Growing up in the small town of Elsberry, Mo., Angie Dartt had dreams of becoming a veterinarian. Interested in all the animal “ologies,” she completed a four-year degree in biology with an environmental studies certificate. But, while she was in school, life kept throwing her other possibilities.
“By happenstance, I had an internship in health physics, and radiation health and safety,” said Dr. Dartt. “After my summer internship, I worked at the University of Missouri Research Reactor and learned more about health physics.”
But Dr. Dartt wasn’t ready to leave her dream behind and she turned her focus back to animals. She worked with her biology professor studying river and forest health, including using insect studies to determine the health of ecosystems. In her senior year, Dr. Dartt worked for the United States Geological Survey and a small switch started to turn on as she came to realize she was working around chemicals and in extreme-use environments (a jump into a freezing stream to fix a USGS motor boat). When the time came to select a graduate program, Dr. Dartt visited the CSU website and was looking at health physics when something else drew her attention – industrial hygiene. Intrigued by her own work experiences, she arrived at CSU in 2003 ready to begin her graduate studies.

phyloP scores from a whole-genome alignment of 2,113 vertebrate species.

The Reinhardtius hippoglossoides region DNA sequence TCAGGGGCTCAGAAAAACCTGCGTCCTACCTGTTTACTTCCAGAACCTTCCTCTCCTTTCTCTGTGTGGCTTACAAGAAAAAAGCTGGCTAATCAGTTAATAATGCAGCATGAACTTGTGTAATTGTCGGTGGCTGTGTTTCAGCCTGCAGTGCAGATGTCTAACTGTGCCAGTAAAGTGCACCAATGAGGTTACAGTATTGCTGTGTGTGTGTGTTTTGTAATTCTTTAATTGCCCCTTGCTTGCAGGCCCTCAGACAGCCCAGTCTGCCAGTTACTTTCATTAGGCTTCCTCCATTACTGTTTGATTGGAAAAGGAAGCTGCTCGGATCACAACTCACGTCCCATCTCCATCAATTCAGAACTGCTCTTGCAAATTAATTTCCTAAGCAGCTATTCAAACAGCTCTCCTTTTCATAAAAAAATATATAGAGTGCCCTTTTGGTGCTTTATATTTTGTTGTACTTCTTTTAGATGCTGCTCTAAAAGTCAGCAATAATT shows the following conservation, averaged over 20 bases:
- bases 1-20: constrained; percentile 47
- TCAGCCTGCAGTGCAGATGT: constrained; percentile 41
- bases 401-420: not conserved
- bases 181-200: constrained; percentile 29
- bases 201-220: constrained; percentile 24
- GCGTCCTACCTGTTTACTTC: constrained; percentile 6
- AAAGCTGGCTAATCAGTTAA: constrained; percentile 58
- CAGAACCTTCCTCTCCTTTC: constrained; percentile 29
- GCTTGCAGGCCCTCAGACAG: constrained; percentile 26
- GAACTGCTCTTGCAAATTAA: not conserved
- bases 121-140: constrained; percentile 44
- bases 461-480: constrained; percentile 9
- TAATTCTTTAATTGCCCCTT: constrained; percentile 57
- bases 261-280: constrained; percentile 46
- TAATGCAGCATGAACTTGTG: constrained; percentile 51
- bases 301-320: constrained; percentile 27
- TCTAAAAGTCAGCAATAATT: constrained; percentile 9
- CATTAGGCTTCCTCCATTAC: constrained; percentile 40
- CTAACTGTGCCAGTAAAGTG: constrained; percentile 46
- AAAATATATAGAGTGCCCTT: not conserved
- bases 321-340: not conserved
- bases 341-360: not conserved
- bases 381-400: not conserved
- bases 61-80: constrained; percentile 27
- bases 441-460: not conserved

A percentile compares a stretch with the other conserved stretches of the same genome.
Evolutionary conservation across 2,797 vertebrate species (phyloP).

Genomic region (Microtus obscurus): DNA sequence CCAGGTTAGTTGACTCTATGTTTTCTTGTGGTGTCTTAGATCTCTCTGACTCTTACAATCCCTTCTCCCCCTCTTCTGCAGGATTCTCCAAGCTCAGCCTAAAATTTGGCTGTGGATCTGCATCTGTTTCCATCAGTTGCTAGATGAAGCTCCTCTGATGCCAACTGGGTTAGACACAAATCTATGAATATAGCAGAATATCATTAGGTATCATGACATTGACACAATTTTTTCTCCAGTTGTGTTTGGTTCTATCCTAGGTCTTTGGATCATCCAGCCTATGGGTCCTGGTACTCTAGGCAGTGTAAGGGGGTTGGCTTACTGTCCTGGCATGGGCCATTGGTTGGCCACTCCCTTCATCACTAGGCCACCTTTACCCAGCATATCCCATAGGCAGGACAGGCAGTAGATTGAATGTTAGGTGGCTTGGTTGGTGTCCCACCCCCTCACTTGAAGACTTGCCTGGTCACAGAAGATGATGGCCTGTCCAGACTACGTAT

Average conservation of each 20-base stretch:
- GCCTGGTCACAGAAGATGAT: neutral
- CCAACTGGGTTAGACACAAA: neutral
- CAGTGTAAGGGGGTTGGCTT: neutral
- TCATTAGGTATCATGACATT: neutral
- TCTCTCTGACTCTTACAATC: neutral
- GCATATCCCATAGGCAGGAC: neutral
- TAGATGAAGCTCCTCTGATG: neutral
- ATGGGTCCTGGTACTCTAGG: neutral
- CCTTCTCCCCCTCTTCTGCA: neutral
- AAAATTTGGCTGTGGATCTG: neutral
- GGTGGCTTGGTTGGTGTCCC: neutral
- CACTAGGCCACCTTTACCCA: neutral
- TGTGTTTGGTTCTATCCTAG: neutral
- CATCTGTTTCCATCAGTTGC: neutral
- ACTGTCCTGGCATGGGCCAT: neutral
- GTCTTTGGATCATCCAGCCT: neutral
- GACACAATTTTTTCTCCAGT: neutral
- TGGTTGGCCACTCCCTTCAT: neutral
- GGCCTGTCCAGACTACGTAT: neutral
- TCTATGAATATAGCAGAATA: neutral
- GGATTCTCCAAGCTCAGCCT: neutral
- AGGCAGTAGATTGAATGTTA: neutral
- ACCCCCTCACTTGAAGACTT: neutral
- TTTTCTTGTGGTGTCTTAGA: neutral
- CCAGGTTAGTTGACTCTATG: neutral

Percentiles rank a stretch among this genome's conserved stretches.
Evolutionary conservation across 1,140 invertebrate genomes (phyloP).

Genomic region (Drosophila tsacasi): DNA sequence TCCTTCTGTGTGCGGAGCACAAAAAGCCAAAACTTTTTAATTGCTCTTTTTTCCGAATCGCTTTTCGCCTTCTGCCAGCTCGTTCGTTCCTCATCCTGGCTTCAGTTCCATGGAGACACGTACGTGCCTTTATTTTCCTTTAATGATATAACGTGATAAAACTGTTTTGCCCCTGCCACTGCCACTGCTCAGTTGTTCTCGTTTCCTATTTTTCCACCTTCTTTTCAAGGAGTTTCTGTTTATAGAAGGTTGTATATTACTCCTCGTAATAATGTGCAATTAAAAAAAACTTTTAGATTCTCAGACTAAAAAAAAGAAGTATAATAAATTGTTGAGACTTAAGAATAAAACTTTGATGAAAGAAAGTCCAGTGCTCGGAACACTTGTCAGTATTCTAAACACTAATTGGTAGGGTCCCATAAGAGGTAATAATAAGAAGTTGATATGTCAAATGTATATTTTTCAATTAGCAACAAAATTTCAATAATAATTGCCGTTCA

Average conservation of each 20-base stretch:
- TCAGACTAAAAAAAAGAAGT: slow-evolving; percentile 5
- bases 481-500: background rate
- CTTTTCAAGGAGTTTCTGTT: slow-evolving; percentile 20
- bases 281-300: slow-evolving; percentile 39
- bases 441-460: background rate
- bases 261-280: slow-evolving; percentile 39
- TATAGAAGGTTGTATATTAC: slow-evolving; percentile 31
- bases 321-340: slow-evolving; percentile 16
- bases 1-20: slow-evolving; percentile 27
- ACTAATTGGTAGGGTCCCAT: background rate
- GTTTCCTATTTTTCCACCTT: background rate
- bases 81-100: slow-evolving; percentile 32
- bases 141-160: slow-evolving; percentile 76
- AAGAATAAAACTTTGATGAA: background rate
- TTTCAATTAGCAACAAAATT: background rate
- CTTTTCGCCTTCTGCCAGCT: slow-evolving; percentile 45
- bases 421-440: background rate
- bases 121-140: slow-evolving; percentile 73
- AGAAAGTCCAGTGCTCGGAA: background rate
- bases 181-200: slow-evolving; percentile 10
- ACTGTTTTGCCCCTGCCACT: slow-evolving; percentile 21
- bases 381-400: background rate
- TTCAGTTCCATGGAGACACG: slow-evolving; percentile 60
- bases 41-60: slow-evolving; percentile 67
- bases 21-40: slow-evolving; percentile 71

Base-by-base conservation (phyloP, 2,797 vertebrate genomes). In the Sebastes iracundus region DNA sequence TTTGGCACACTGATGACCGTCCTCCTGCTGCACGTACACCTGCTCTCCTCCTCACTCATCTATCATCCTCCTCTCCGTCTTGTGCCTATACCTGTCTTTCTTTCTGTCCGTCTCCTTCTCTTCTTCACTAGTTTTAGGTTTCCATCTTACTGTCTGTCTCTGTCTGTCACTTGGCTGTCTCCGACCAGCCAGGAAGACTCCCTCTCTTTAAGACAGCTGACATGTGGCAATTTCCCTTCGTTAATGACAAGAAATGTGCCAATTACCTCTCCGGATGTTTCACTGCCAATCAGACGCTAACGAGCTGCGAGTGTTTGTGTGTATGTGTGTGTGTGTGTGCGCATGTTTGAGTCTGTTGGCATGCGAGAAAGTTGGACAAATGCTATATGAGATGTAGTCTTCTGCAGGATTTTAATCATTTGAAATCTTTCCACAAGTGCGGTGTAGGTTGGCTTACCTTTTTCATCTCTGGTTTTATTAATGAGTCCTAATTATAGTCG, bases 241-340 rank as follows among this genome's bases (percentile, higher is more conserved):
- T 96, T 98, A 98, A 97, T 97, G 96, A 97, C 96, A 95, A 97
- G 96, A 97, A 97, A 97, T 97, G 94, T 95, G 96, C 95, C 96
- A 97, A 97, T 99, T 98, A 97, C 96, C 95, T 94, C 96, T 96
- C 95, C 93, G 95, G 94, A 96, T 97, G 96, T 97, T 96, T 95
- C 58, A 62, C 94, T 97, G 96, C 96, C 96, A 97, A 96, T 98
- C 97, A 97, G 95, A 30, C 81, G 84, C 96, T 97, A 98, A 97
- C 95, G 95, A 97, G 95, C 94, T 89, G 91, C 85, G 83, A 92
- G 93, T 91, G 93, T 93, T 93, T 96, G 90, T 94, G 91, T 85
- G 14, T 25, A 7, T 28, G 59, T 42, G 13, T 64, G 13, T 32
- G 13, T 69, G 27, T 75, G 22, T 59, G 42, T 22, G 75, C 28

“I didn’t know much about ergonomics until John Rosecrance came to lecture in one of my classes, and then everything just came together,” said Dr. Dartt. “The practical application of research to help people improve the quality and safety of their workplace really appealed to me and I decided to focus on ergonomics. I love the ability to make a direct difference in the lives of people who benefit from improved workplace health and safety.”
Under Dr. Rosecrance, Dr. Dartt immediately became involved with several studies including one that evaluated exposures to awkward postures in appliance manufacturing. At that same time, she was involved in a study evaluating hand-tool use and how different designs (including handles that would accommodate smaller hands) impact user health and safety. The posture study was finished in 2008, though out of that study a second project was launched on awkward-posture exposures at the New Belgium Brewery in Fort Collins, Colo. Dr. Dartt recently completed her PhD dissertation that focused on exposure to awkward postures and the effects on worker health and safety.
While at CSU, Dr. Dartt also worked at the Eastman Kodak Co. in Windsor, in industrial hygiene and ergonomics. She was named the Health, Safety and Environment Manager in 2008 and left Kodak in February after fi ve years with the company. Dr. Dartt graduated in May and has been hired by Golder Associates in the fi elds of industrial hygiene, health and safety, and ergonomics. Her husband, Joseph, who came with her to CSU to study geology, switched majors to receive his degree in industrial hygiene and now works for the Occupational Safety and Health Administration.
“It will be hard to leave CSU and all the great people here, but we hope to stay connected,” said Dr. Dartt, who is the fi rst member in her family to receive a PhD. “I look forward to having more time to focus on national and local industrial hygiene organizations and would like to get involved in international efforts to promote worker health and safety, and to help establish training programs in other parts of the world.”